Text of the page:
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To decorate its memory, and tongues
Are busy of its life; to-morrow, worms
In silence and in darkness seize their prey.
These ruins soon leave not a wreck behind;
Their elements, wide scattered o'er the globe,
To happier shapes are moulded, and become
Ministrant to all blissful impulses ;
Thus human things are perfected, and earth,
Even as a child beneath its mother's love,
Is strengthened in all excellence, and grows
Fairer and nobler with each passing year.
Now Time his dusky pennons o'er the scene
Closes in steadfast darkness, and the past
Fades from our charmed sight. My task is done;
Thy lore is learned. Earth's wonders are thine
With all the fear and all the hope they bring.
My spells are past; the present now recurs.
Ah me! a pathless wilderness remains
Yet unsubdued by man's reclaiming hand.
Yet, human Spirit, bravely hold thy course. Let virtue teach thee firmly to pursue The gradual paths of an aspiring change. For birth and life and death, and that strange
state Before the naked powers, that through the world Wander like winds, have found a human home, All tend to perfect happiness, and urge The restless wheels of being on their way, Whose flashing spokes, instinct with infinite life, Bicker and burn to gain their destined goal;
For birth but wakes the universal mind,
Whose mighty streams might else in silence flow
Through the vast world, to individual sense
Of outward shows, whose unexperienced shape
New modes of passion to its frame may lend;
Life is its state of action, and the store
Of all events is aggregated there
That variegate the eternal universe;
Death is a gate of dreariness and gloom,
That leads to azure isles and beaming skies
And happy regions of eternal hope.
Therefore, O Spirit I fearlessly bear on.
Though storms may break the primrose on its stalk,
Though frosts may blight the freshness of its
Yet spring's awakening breath will woo the earth
To feed with kindliest dews its favorite flower,
That blooms in mossy banks and darksome glens,
Lighting the green wood with its sunny smile.
Fear not then, Spirit, death's disrobing hand, So welcome when the tyrant is awake, So welcome when the bigot's hell-torch flares; 'Tis but the voyage of a darksome hour, The transient gulf-dream of a startling sleep. For what thou art shall perish utterly, But what is thine may never cease to be ; Death is no foe to virtue ; earth has seen Love's brightest roses on the scaffold bloom, Mingling with freedom's fadeless laurels there, And presaging the truth of visioned bliss. Are there not hopes within thee, which this scene Of linked and gradual being has confirmed ?
Hopes that not vainly thou, and living fires
Of mind, as radiant and as pure as thou
Have shone upon the paths of men return
Surpassing Spirit, to that world, where thou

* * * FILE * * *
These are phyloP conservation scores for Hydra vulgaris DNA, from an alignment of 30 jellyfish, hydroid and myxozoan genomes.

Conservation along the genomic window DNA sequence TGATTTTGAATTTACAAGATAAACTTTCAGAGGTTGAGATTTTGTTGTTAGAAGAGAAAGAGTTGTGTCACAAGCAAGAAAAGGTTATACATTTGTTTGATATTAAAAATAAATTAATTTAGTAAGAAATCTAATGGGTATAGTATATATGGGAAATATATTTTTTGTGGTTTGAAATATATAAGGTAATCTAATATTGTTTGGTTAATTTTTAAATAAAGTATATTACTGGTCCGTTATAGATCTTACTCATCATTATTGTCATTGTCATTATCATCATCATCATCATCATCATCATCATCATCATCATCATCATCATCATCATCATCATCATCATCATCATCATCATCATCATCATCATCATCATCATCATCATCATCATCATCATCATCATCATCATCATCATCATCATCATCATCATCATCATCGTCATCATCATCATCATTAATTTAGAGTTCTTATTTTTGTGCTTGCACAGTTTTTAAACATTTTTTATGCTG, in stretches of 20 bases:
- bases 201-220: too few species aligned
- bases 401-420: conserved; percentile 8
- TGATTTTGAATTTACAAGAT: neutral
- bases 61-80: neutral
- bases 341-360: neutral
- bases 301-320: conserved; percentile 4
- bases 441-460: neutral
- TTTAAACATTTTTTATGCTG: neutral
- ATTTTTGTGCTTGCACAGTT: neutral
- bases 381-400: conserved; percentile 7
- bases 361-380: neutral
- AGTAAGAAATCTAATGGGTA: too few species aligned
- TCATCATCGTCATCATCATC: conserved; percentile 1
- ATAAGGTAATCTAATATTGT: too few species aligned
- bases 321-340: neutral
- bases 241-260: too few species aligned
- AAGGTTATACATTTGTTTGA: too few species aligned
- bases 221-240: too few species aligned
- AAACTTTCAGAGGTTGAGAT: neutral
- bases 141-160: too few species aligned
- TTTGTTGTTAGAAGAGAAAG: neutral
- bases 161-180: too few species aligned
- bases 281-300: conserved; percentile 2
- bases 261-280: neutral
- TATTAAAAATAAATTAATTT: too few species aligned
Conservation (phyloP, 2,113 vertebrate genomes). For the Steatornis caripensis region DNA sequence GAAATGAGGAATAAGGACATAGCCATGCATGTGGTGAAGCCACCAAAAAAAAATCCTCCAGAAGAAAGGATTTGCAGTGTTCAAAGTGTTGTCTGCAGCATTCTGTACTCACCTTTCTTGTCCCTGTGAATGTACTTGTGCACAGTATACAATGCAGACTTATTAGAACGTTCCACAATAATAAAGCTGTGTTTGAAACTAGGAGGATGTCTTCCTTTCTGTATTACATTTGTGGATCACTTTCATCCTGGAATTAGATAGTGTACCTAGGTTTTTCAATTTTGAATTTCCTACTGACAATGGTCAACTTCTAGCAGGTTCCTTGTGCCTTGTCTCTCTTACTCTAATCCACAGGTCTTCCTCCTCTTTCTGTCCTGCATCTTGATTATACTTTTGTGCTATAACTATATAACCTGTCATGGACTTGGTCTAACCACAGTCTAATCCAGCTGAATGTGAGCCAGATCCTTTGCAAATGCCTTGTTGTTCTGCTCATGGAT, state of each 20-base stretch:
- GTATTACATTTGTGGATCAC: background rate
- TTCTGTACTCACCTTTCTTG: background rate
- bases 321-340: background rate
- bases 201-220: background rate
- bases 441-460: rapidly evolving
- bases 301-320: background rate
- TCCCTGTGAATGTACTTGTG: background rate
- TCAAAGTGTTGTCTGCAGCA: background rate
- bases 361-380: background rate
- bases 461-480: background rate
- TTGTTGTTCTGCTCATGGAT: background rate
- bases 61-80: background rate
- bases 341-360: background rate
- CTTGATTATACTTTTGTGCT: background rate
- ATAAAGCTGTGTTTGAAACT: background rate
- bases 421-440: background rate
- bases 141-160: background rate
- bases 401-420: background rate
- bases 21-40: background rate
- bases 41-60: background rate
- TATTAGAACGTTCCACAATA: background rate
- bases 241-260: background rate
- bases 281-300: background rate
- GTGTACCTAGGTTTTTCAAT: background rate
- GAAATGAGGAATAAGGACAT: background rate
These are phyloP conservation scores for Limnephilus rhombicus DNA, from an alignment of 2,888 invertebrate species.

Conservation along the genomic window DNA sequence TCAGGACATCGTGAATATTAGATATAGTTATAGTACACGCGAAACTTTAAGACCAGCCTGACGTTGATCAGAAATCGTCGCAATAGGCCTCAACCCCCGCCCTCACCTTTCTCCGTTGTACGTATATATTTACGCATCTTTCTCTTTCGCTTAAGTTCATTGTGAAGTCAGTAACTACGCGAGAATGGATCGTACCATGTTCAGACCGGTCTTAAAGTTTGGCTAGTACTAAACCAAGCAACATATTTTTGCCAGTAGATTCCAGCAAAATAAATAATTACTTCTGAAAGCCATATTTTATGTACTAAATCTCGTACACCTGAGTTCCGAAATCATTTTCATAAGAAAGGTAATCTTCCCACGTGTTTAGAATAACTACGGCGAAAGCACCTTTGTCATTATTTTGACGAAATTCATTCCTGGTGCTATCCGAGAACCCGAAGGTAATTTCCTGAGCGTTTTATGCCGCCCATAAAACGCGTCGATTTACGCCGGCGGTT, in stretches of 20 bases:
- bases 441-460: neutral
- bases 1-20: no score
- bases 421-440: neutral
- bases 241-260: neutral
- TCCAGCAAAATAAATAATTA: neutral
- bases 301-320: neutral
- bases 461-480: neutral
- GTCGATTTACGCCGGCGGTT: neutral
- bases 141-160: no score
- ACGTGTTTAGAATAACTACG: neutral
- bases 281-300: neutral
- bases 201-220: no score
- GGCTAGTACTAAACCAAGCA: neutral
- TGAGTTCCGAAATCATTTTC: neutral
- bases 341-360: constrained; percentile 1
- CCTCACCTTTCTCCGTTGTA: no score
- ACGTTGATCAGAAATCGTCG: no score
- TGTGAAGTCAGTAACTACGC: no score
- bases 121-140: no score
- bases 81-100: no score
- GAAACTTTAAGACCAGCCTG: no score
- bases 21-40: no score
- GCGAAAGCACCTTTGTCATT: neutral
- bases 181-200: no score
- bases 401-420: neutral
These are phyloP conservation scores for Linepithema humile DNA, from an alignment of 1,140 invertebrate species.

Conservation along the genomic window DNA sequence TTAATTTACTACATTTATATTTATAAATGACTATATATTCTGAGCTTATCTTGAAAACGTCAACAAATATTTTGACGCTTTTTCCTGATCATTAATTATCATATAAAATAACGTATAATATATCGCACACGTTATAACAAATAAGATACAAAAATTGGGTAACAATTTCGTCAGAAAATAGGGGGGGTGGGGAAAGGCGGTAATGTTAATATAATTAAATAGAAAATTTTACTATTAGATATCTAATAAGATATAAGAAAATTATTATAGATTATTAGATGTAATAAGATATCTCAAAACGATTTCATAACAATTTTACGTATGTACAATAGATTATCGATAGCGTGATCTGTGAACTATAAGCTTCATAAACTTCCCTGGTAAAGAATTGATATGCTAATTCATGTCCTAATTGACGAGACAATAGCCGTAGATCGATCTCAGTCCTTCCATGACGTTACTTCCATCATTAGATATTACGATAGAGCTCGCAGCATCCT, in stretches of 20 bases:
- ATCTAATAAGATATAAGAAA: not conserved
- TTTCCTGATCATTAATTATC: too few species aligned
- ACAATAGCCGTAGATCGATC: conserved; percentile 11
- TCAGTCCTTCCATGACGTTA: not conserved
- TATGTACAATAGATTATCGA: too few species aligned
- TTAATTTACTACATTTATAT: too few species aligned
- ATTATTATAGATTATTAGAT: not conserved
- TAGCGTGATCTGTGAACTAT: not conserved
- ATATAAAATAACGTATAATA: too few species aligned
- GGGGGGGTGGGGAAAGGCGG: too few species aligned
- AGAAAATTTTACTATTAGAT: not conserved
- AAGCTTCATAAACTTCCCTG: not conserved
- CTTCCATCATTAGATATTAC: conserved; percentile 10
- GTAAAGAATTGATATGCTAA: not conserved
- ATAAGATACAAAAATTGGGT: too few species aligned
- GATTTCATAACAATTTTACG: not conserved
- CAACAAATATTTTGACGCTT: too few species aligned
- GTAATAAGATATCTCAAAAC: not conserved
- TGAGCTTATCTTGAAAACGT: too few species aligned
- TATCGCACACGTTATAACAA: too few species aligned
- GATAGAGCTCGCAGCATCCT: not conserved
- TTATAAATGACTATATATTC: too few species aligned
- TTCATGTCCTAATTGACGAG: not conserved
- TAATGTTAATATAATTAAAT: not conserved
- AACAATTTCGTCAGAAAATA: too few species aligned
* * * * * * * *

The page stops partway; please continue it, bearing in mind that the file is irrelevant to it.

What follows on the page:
Art destined an eternal war to wage
With tyranny and falsehood, and uproot
germs of misery from the human heart.
Thine is the hand whose piety would soothe
The thorny pillow of unhappy crime,
Whose impotence an easy pardon gains,
Watching its wanderings as a friend's disease;
Thine is the brow whose mildness would defy
Its fiercest rage, and brave its sternest will,
When fenced by power and master of the world.
Thou art sincere and good ; of resolute mind,
Free from heart-withering custom's cold control,
Of passion lofty, pure and unsubdued.
Earth's pride and meanness could not vanquish
And therefore art thou worthy of the boon
Which thou hast now received ; virtue shall keep
Thy footsteps in the path that thou hast trod,
And many days of beaming hope shall bless
Thy spotless life of sweet and sacred love.
Go, happy one, and give that bosom joy
Whose sleepless spirit waits to catch
Light, life and rapture from thy smile.
The Dæmon called its winged ministers. Speechless with bliss the Spirit mounts the car, That rolled beside the crystal battlement, Bending her beamy eyes in thankfulness.
The burning wheels inflame
The steep descent of Heaven's untrodden way.
Fast and far the chariot flew.
The mighty globes that rolled
Around the gate of the Eternal Fane
Lessened by slow degrees, and soon appeared
Such tiny twinklers as the planet orbs,
That, ministering on the solar power,
With borrowed light, pursued their narrower way.
Earth floated then below.
The chariot paused a moment;
The Spirit then descended ;
And from the earth departing
The shadows with swift wings
Speeded like thought upon the light of Heaven.
The Body and the Soul united then ;
A gentle start convulsed Ianthe's frame;
Her veiny eyelids quietly unclosed;
Moveless awhile the dark blue orbs remained.
She looked around in wonder and beheld
Henry, who kneeled in silence by her couch,
Watching her sleep with looks of speechless love,
And the bright beaming stars
That through the casement shone.
THERE was a youth, who, as with toil and travel, Had grown quite weak and gray before his time ; Nor any could the restless griefs unravel
Which burned within him, withering up his prime And goading him, like fiends, from land to land. Not his the load of any secret crime,
For nought of ill his heart could understand,
But pity and wild sorrow for the same;
Not his the thirst for glory or command,
Baffled with blast of hope-consuming shame;
Nor evil joys, which fire the vulgar breast
And quench in speedy smoke its feeble flame,
Had left within his soul their dark unrest;
Nor what religion fables of the grave
Feared he, — Philosophy's accepted guest.
For none than he a purer heart could have,
Or that loved good more for itself alone;
Of nought in heaven or earth was he the slave.
Prince Athanase. Published by Mrs. Shelley, 1824. Composed,